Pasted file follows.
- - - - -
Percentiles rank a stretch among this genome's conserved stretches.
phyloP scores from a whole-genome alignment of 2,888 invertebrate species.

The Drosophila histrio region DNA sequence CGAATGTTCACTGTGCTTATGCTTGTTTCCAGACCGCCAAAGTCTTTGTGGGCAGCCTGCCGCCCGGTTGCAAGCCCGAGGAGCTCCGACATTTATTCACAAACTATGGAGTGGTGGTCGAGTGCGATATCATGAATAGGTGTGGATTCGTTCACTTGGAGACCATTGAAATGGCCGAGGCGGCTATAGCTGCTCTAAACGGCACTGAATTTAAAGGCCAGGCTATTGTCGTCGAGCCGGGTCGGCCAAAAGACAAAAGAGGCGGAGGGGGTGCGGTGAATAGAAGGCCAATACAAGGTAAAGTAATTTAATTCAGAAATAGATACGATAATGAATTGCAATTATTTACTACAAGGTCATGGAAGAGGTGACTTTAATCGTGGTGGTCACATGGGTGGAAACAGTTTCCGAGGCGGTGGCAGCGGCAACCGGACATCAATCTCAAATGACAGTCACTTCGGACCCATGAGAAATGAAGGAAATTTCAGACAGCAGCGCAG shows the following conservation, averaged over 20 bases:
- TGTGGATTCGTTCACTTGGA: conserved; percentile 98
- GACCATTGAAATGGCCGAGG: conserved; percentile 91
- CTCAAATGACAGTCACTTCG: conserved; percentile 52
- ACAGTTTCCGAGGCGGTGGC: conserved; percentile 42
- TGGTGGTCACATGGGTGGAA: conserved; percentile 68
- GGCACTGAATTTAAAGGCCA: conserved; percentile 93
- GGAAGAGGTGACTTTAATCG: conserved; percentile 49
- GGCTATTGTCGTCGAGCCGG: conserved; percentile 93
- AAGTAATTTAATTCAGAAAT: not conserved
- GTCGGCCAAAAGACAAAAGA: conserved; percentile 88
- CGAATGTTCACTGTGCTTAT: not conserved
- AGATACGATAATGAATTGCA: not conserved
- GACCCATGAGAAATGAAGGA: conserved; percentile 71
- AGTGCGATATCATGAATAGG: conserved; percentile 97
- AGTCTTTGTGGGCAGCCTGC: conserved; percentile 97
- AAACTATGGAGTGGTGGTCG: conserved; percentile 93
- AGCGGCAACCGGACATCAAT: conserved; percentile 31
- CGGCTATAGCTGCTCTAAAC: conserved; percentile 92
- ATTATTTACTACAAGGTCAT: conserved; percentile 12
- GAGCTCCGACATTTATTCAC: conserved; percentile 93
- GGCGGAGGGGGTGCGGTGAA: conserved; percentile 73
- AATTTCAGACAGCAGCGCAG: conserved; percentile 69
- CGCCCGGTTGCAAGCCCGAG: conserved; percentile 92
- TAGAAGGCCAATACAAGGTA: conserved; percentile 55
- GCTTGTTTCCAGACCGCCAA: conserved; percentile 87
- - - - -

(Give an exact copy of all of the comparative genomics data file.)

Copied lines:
Percentiles rank a stretch among this genome's conserved stretches.
phyloP scores from a whole-genome alignment of 2,888 invertebrate species.

The Drosophila histrio region DNA sequence CGAATGTTCACTGTGCTTATGCTTGTTTCCAGACCGCCAAAGTCTTTGTGGGCAGCCTGCCGCCCGGTTGCAAGCCCGAGGAGCTCCGACATTTATTCACAAACTATGGAGTGGTGGTCGAGTGCGATATCATGAATAGGTGTGGATTCGTTCACTTGGAGACCATTGAAATGGCCGAGGCGGCTATAGCTGCTCTAAACGGCACTGAATTTAAAGGCCAGGCTATTGTCGTCGAGCCGGGTCGGCCAAAAGACAAAAGAGGCGGAGGGGGTGCGGTGAATAGAAGGCCAATACAAGGTAAAGTAATTTAATTCAGAAATAGATACGATAATGAATTGCAATTATTTACTACAAGGTCATGGAAGAGGTGACTTTAATCGTGGTGGTCACATGGGTGGAAACAGTTTCCGAGGCGGTGGCAGCGGCAACCGGACATCAATCTCAAATGACAGTCACTTCGGACCCATGAGAAATGAAGGAAATTTCAGACAGCAGCGCAG shows the following conservation, averaged over 20 bases:
- TGTGGATTCGTTCACTTGGA: conserved; percentile 98
- GACCATTGAAATGGCCGAGG: conserved; percentile 91
- CTCAAATGACAGTCACTTCG: conserved; percentile 52
- ACAGTTTCCGAGGCGGTGGC: conserved; percentile 42
- TGGTGGTCACATGGGTGGAA: conserved; percentile 68
- GGCACTGAATTTAAAGGCCA: conserved; percentile 93
- GGAAGAGGTGACTTTAATCG: conserved; percentile 49
- GGCTATTGTCGTCGAGCCGG: conserved; percentile 93
- AAGTAATTTAATTCAGAAAT: not conserved
- GTCGGCCAAAAGACAAAAGA: conserved; percentile 88
- CGAATGTTCACTGTGCTTAT: not conserved
- AGATACGATAATGAATTGCA: not conserved
- GACCCATGAGAAATGAAGGA: conserved; percentile 71
- AGTGCGATATCATGAATAGG: conserved; percentile 97
- AGTCTTTGTGGGCAGCCTGC: conserved; percentile 97
- AAACTATGGAGTGGTGGTCG: conserved; percentile 93
- AGCGGCAACCGGACATCAAT: conserved; percentile 31
- CGGCTATAGCTGCTCTAAAC: conserved; percentile 92
- ATTATTTACTACAAGGTCAT: conserved; percentile 12
- GAGCTCCGACATTTATTCAC: conserved; percentile 93
- GGCGGAGGGGGTGCGGTGAA: conserved; percentile 73
- AATTTCAGACAGCAGCGCAG: conserved; percentile 69
- CGCCCGGTTGCAAGCCCGAG: conserved; percentile 92
- TAGAAGGCCAATACAAGGTA: conserved; percentile 55
- GCTTGTTTCCAGACCGCCAA: conserved; percentile 87